Half A Delta (oz7466)
About this Plan
Half A Delta. Free flight sport model.
Quote: "The flying triangles have Made their mark in the full scale air world. As models, they offer many novel pos-si it ies and, of course, no fuselage, tail to build. Half-A Delta, by Paul E Del Gatto.
Within the last few years Delta configurations have been utilized with increasing frequency in the controlling phase of model designs, and in many instances with considerable success. Having enjoyed some measure of success in the field of controlling Deltas, our own enthusiasm was sufficiently aroused to venture into the abysmal void of free flight Delta design.
In other words, we were venturing into the unknown, and fools that we are, we loved it. Yet we weren't so foolish as to venture into in without taking some elementary precautions, so we set about to design a hand-launch Delta approximately half the size of what we estimated would be the size of the free flight gas version. This proved to be a sensible approach for, as it turned out, we were able to foresee several modifications, which, when incorporated into the gas version, would produce a better performing model.
The lack of directional stability in the glider was immediately detected as well as some difficulty in obtaining longitudinal trim. Of course, the latter could be attributed in part to the less stable airfoil cross section obtained through the use of the sheet balsa construction.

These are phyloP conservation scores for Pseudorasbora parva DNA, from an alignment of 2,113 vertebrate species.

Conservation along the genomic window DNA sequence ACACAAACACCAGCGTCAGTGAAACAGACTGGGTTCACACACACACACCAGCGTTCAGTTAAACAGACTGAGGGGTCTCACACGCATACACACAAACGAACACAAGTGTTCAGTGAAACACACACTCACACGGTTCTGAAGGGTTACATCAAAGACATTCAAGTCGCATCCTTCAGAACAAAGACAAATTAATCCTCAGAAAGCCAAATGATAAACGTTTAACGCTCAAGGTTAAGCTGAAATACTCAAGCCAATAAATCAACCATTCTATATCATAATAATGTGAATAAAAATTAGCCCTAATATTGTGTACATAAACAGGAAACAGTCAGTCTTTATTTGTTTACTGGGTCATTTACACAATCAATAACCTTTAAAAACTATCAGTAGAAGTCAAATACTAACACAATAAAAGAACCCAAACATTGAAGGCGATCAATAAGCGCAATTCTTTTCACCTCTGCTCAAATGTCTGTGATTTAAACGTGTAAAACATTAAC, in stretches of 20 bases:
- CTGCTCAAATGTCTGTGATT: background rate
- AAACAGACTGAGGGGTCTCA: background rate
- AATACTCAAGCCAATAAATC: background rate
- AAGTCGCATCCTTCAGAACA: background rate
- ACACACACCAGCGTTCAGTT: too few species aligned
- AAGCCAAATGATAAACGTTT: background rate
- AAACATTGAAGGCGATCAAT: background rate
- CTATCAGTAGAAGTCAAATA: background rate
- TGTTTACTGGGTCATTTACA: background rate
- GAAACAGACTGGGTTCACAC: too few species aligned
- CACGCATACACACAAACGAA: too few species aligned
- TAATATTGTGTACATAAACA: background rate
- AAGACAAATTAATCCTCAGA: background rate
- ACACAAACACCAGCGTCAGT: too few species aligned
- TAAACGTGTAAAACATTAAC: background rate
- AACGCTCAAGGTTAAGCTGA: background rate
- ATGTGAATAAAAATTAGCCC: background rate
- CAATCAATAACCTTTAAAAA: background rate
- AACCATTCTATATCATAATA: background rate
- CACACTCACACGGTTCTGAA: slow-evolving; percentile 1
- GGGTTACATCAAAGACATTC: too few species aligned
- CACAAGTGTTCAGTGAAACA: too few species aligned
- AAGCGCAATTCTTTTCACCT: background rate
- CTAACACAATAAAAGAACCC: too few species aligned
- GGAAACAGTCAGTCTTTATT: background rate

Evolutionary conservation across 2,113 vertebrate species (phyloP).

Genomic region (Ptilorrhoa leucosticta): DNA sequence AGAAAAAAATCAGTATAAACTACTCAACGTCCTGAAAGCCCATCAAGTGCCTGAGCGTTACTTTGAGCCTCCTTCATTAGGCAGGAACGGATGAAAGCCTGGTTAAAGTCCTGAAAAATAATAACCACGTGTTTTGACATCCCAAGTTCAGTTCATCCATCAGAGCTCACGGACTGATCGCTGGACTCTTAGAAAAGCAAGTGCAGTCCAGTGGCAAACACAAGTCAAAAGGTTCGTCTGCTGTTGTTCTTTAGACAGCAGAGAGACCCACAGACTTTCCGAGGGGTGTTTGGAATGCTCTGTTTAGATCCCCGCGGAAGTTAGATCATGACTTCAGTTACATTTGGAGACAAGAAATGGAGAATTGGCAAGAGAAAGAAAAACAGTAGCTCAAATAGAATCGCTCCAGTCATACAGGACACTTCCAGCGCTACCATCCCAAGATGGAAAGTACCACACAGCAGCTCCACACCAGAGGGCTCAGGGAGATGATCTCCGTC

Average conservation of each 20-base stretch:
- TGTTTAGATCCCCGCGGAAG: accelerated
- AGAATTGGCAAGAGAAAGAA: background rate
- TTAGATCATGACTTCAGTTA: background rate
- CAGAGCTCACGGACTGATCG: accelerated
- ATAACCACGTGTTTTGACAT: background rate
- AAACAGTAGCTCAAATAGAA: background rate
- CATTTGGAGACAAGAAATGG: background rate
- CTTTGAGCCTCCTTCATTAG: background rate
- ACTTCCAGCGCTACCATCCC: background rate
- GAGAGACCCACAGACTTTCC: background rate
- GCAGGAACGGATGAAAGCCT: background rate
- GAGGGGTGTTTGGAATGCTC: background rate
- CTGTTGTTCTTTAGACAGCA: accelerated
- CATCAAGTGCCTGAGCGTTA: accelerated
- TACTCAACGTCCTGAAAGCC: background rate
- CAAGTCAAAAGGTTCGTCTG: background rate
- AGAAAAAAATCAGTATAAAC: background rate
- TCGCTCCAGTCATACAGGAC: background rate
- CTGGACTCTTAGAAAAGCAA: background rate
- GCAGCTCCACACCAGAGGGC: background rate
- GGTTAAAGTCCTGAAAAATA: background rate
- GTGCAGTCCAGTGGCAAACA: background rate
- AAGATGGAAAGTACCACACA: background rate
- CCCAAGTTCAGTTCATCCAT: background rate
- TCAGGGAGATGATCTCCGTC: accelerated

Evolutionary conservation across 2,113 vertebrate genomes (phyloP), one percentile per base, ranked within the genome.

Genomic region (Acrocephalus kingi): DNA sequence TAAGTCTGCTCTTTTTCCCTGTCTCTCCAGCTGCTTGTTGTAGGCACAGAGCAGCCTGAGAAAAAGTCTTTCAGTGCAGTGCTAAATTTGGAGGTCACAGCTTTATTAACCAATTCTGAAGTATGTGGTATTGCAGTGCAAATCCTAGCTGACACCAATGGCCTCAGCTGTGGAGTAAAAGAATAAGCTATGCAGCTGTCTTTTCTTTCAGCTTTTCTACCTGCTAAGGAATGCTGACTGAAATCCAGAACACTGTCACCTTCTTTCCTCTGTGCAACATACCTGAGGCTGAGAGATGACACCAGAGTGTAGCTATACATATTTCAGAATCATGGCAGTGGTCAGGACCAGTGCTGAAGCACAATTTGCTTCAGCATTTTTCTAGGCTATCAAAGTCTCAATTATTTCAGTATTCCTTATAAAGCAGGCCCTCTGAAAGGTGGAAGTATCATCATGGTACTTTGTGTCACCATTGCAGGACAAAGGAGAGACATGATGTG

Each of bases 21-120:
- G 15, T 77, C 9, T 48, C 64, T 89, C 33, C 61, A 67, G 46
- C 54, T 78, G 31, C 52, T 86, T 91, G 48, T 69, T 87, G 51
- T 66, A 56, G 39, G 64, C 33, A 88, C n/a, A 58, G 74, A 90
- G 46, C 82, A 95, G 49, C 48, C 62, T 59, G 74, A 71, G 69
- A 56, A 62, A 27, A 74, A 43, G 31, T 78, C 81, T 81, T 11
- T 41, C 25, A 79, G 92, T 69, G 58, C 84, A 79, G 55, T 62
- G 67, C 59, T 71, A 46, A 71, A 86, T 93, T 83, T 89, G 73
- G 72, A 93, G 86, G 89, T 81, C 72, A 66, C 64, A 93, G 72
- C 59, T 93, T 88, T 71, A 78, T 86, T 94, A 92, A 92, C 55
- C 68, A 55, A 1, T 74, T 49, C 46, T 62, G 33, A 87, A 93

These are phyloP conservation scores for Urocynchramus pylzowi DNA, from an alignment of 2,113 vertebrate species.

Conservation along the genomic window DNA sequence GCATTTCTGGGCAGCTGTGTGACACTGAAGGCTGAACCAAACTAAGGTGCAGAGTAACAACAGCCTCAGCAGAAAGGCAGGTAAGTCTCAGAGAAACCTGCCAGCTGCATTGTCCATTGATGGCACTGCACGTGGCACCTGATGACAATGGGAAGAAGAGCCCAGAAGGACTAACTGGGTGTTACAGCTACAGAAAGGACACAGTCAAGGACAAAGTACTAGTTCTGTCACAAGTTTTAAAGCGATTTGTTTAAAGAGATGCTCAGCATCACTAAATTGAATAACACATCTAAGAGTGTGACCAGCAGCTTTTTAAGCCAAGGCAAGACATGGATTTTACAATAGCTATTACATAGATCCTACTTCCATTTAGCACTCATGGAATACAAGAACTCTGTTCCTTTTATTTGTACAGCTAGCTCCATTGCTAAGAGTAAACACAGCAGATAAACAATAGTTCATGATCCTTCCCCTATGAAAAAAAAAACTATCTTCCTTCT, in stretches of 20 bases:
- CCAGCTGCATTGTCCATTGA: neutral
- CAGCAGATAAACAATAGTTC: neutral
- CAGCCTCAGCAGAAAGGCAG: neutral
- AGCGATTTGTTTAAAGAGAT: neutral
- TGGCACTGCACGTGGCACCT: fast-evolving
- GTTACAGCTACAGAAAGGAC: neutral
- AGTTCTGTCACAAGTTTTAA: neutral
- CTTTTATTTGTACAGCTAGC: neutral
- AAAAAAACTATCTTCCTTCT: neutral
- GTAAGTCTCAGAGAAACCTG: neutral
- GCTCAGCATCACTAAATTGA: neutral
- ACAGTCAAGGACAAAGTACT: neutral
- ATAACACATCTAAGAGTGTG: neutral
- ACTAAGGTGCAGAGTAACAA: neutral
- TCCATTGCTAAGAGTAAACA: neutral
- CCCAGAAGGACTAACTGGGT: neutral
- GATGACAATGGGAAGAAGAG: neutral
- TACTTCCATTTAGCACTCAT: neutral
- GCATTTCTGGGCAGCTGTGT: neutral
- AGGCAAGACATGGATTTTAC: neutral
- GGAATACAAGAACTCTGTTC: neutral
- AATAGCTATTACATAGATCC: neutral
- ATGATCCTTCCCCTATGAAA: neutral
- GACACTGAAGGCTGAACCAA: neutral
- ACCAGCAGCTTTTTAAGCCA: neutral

To rectify the situation we added a center rudder in addition to the underslung rudders to obtain the needed directional stability. Then, too, we increased the dihedral of the tip panels from 1-1/2 in to 2 in, which by virtue of the toed-in dihedral break, increased the negative angle of the tips, aiding us in reducing the longitudinal trim sensitivity. In effect, the raised rips also added to our rudder area, necessary for directional control, and to our lateral stability which, while satisfactory to begin with, might give us added difficulty in a free flight gas with its torque problem.
After these modifications were made and the hand-launch glider version was once again flown, performance was considerably improved and on the strength of its performance we felt assured of the model's success, so we quickly got rolling on drawing up the design of the free flight gas version. Construction was to be simple, strong and efficient, without any emphasis on ornamental doo-dads of fixings to clutter it up.
To see just how simple it is requires only a quick glance. All one has to do is leave off the engine, firewall and landing gear and what you have got is a functional wing. Come to think of it, that gives us an idea we haven't exploited yet: its possibilities in the towline field.
Simmering down our enthusiasm for the moment, let's review some of the points of interest in the construction of this model. Beginning with the wing ribs, it is suggested that the lightening hales indicated on the ribs be cut out unless you plan to use..."
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